Daily, snackable writings and podcasts to spur changes in thinking.
Building a blueprint for a better brain by tinkering with the code.
February 1st, 2021
Every week Tinkered Thinking releases a short story, and quite often the question comes in: how do you think of all these stories? The short answer is: I have no idea. But as with most short answers, the full answer is probably a bit more satisfying, and helpful.
Truth is there are no real muses or ‘sources’ of inspiration. If they do exist they never seem to exist in the same place twice. They are random, free floating, and in some sense, it might just require a little luck to run into one.
But imagine for a moment you are walking down a crowded sidewalk, on you phone, in the middle of a stressed day, and you bump into someone. Chances are vast that you’d mutter a quick apology (or not) and more importantly go about your day. Now consider if that person just happened to be someone you’d get along with very very well. Perhaps ideal material for a friend, or even romance. But of course, in that situation, no one slows down to take the time to investigate that possibility. The situation and the possibility is a mismatch. And for the most part we don’t even think about the possible opportunities lost.
This is where most half-decent ideas exist. Despite the fact that ideas, whether it be for a story or a business are rather spontaneous in their timing, they do seem to be something that can be honed with practice. Needing a story for each Sunday here on Tinkered Thinking primes much of the in-between time to be on the lookout for an idea. There is in some sense a story-hunting algorithm that is always running in the background. For example: the most recent parable popped into mind while in the middle of reading a book in a different language. The parable had no relevance to what was going on in the book at all.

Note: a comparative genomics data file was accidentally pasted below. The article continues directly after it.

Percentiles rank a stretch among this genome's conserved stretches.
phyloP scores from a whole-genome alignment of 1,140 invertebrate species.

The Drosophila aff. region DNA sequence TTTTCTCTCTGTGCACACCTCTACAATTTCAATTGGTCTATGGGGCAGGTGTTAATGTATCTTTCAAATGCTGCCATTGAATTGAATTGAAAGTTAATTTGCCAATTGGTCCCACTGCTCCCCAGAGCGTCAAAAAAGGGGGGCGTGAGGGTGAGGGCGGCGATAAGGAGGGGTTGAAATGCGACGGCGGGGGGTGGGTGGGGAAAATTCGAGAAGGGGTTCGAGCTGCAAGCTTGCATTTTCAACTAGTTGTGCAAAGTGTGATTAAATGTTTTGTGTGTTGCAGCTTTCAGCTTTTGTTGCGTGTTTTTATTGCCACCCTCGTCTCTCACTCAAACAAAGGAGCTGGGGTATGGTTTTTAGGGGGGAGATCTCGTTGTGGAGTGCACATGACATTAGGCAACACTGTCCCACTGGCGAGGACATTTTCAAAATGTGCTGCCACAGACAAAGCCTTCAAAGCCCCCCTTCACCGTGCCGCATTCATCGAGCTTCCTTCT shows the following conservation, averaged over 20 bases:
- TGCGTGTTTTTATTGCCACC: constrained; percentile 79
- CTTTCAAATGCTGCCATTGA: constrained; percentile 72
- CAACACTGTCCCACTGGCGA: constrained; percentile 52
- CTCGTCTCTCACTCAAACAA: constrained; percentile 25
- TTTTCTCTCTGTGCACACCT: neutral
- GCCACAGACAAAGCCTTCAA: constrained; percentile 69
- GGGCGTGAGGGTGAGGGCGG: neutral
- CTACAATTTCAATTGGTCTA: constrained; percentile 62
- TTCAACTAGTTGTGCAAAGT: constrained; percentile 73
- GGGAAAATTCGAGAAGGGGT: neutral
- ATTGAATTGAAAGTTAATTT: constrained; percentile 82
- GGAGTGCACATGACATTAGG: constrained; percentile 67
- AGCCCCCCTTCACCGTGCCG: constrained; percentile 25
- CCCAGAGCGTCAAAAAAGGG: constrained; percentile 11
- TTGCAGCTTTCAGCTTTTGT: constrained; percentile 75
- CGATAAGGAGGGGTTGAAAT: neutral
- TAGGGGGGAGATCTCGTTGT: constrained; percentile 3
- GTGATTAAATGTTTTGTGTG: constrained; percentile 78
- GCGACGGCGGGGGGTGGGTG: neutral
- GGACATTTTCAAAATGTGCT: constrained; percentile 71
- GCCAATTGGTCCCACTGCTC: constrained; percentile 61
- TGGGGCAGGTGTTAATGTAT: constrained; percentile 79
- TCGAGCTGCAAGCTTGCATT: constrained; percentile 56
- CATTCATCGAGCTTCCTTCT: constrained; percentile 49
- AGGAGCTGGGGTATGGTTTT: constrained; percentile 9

Thoughts pop into mind all the time, whether we want them or not. Most often it’s the later, and because of this we are often running a different algorithm that is trying to keep things on track and therefore we’re trained to try and ignore a lot of what’s going on. But this changes when we put in effort over time to try and be sensitive to ideas.
Suddenly ideas make sense in light of inspiration. Inspiration means literally a ‘drawing in’. Think respiration. Fact is, there are ideas everywhere, bouncing in and around our thoughts, our concentrations, distractions, externally too, in and between patterns and connections we see - everywhere. The difference is whether we are drawing those little ideas in to the conscious gaze or not.
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